Join Tim Grey for an in-depth discussion in this video Creating layered documents, part of Creating Composites in Photoshop.
Creating a composite image by its nature involves two or more image elements. That could be an image layer and text layer or variety of different image layers. And when you want to blend multiple image layers. I recommend taking advantage of the ability to have Adobe Bridge or Adobe Photoshop Lightroom automatically create a layer document for you. Here fo example, I have a photo of a squirrel and I also have a photo of a sky with some clouds and sun in it. And what I'd like to do is blend this image of the squirrel, so that the sky falls behind the squirrel and behind this rock face that's sort of in the foreground.
And so what I'm going to do, is first select the squirrel image, simply by clicking on its thumbnail, in the Content panel, in Adobe Bridge. And then, I'll hold the Shift key, and click on the Sun in Sky image. If the two images were not adjacent to each other, I could hold the Ctrl key on Windows, or the Cmd key on Macintosh. And then click on any image to toggle its selection on or off. With these two images selected, I can choose tools > Photoshop and then Load Files into Photoshop Layers from the menu.
As the name implies, this will open both of these images in Photoshop and merge them into a single document that contains multiple layers. I will go ahead and choose that command, and Photoshop will come to the forefront. And after just a couple of moments of processing, you will see that I have two layers, the Squirrel layer and the Sun and Sky layer. Each layer name reflects the original file name which is a convenient reference. But this point the image has been assembled and I consider about creating my layer mask for example, to produce the composite result. I'll go ahead and close this image for the moment and not save it, since I have not really done any work with it and I am going to switch to Lightroom.
If you using Lightroom to manage your images, the process is slightly different, but very, very similar. Once again, you'll start off by selecting the images that you'd like to blend together. So in this case, clicking on the Squirrel image, and then once again, Shift clicking, or Ctrl clicking on Windows, Cmd clicking on Macintosh, on the sky layer. I can then go to the menu, and choose Photo > Edit in followed by Open As Layers in Photoshop. And that will perform the exact same task as we saw within Bridge. The only difference is that with Lightroom, once I save and close the image in Photoshop, that composite document will also be in my library in Lightroom.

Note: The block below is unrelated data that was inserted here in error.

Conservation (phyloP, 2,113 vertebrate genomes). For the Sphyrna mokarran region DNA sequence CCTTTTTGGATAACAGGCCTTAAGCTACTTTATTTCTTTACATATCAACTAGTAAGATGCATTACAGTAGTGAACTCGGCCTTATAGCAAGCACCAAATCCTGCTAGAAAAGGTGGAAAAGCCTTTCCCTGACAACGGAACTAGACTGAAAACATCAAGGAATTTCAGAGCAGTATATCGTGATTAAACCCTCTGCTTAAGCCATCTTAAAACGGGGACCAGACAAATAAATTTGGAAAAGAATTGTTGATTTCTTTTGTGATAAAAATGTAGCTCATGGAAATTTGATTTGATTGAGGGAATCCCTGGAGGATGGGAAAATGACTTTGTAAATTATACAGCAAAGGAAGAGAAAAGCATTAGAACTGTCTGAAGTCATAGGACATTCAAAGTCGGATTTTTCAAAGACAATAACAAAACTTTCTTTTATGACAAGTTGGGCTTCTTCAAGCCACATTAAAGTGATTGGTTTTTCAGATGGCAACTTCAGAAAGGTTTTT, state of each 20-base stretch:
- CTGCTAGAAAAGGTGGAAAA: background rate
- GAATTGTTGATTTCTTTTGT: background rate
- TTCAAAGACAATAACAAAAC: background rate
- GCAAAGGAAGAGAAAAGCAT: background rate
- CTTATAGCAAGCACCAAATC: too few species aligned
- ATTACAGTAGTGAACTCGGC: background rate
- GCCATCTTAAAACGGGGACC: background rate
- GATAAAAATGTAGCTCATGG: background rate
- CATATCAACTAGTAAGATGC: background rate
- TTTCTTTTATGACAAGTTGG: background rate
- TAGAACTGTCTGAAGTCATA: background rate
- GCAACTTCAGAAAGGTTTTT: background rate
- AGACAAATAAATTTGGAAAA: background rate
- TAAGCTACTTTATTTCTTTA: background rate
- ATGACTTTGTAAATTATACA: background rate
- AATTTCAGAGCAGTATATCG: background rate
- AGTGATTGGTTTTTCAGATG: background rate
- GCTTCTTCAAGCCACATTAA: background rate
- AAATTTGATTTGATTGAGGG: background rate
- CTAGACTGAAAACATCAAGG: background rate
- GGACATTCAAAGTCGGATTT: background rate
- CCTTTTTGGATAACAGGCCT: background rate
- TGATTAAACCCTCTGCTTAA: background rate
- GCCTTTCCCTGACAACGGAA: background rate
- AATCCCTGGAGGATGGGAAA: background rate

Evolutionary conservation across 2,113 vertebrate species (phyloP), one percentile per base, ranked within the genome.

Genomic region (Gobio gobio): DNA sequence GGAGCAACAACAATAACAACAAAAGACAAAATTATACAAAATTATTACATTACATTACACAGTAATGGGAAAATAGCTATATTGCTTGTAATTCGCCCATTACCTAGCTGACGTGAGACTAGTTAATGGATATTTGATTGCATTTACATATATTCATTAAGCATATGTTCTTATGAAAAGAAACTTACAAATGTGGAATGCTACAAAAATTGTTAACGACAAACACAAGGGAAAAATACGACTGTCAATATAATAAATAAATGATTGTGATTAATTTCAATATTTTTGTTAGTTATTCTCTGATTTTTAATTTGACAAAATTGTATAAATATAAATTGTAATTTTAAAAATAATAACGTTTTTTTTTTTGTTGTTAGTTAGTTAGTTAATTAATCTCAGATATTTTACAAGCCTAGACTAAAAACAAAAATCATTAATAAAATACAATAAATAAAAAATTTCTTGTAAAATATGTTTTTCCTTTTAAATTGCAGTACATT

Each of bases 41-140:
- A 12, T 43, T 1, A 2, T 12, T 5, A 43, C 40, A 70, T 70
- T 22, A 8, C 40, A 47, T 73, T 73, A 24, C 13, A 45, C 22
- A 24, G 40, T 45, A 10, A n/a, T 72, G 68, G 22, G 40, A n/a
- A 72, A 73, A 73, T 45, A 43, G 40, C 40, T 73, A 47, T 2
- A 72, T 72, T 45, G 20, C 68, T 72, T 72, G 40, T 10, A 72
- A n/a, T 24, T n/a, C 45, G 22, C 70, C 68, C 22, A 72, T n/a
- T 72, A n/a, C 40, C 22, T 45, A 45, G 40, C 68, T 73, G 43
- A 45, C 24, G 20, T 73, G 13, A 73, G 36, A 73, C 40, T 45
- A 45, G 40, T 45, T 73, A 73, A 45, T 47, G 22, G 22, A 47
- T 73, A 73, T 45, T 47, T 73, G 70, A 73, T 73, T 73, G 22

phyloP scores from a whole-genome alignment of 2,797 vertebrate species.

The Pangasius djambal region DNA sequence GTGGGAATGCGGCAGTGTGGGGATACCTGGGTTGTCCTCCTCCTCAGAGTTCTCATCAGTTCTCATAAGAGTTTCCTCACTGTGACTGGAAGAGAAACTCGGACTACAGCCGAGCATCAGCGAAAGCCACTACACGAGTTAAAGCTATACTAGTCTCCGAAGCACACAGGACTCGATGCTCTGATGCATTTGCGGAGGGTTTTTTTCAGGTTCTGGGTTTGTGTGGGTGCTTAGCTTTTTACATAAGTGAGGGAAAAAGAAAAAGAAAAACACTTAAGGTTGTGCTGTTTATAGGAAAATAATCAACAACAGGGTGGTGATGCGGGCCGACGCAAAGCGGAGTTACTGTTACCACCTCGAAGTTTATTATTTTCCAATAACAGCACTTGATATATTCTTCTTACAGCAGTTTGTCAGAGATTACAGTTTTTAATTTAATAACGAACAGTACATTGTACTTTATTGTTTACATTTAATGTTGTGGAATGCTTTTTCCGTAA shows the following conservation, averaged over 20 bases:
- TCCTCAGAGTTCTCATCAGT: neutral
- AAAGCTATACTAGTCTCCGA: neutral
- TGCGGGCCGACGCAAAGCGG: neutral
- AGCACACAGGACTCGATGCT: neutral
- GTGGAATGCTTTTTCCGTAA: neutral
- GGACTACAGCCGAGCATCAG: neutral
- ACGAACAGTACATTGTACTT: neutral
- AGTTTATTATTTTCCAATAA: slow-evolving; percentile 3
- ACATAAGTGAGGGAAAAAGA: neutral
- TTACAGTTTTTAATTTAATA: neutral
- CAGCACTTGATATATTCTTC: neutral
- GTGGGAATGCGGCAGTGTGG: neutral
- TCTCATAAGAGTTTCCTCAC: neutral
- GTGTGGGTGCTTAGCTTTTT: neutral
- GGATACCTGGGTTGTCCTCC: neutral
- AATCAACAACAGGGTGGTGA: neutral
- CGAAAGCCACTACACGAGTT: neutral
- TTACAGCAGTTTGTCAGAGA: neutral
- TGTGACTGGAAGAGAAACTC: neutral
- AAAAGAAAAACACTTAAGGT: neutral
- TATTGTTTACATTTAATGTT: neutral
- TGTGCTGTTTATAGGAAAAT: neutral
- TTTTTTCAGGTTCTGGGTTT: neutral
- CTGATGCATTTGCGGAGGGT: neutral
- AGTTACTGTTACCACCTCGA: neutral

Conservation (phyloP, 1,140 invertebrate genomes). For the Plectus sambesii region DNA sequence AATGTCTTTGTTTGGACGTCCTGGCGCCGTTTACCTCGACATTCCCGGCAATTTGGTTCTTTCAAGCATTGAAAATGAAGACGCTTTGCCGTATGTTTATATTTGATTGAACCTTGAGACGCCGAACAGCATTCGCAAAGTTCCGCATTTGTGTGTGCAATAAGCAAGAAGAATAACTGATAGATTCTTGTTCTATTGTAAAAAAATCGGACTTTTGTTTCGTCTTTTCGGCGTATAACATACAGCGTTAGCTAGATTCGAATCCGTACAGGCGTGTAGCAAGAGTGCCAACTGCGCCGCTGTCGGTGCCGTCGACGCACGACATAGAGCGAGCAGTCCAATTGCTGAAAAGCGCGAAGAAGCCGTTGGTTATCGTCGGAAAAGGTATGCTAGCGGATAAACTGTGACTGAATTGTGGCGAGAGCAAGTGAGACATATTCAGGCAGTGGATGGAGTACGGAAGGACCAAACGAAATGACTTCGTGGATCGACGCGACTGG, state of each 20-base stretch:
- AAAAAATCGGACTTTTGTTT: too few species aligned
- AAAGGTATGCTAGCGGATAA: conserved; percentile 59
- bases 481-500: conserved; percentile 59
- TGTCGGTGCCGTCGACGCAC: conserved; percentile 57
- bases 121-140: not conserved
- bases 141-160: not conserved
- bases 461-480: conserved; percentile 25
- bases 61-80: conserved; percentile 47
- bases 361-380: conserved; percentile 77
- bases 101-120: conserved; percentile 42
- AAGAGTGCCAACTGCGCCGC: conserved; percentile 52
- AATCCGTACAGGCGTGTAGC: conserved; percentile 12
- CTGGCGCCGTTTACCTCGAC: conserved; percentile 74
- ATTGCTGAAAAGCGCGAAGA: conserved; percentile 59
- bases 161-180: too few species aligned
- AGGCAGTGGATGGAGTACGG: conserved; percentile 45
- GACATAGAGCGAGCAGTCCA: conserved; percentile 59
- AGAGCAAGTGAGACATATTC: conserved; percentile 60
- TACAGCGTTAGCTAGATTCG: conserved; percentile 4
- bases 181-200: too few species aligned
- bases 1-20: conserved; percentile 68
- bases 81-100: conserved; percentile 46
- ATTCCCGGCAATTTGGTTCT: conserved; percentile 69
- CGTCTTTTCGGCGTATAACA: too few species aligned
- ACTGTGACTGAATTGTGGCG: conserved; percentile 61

So, I'll be able to continue managing, that composite image within Lightroom moving forward. I'll go ahead and choose the Open As Layers in Photoshop command. And then, the images, once again, will be opened in Photoshop, with the result being an assembled composite image. So, I have those two layers, once again, as you can see, on the Layers panel. Then as I mentioned, if I then save this image, obviously there's not much work having been done, in this case, but I'll go ahead and choose Save. And then, also choose Close, both from the File menu. And now, when I switch back to Lightroom, you'll notice, that I have a layered document, that I could always open, once again, in Photoshop.
In this case, for example, I've not yet assembled the actual composite that I had in mind, so I might open that composite image, in Photoshop, once again. By choosing Photo > Edit In and then Edit in Adobe Photoshop CS6 and when the dialog comes up asking me what I would like to do specifically. I will choose the Edit Original command and then click Edit, so that, that composite image will open up in Photoshop. And then once I finish my work, I could simply save and close once again and the the updated version will be reflected in Lightroom. So, as you can see, whether you're using Adobe Photoshop Lightroom or Adobe Bridge, to manage your images. You can create layered documents very quickly and easily, in Photoshop, which makes starting off that process of producing composite photos, very simple.
- Composite concepts
- Creating automatic composites
- Image compositing
- Refining layer masks
- Matching images
- Adding effects to composites
- Using layer groups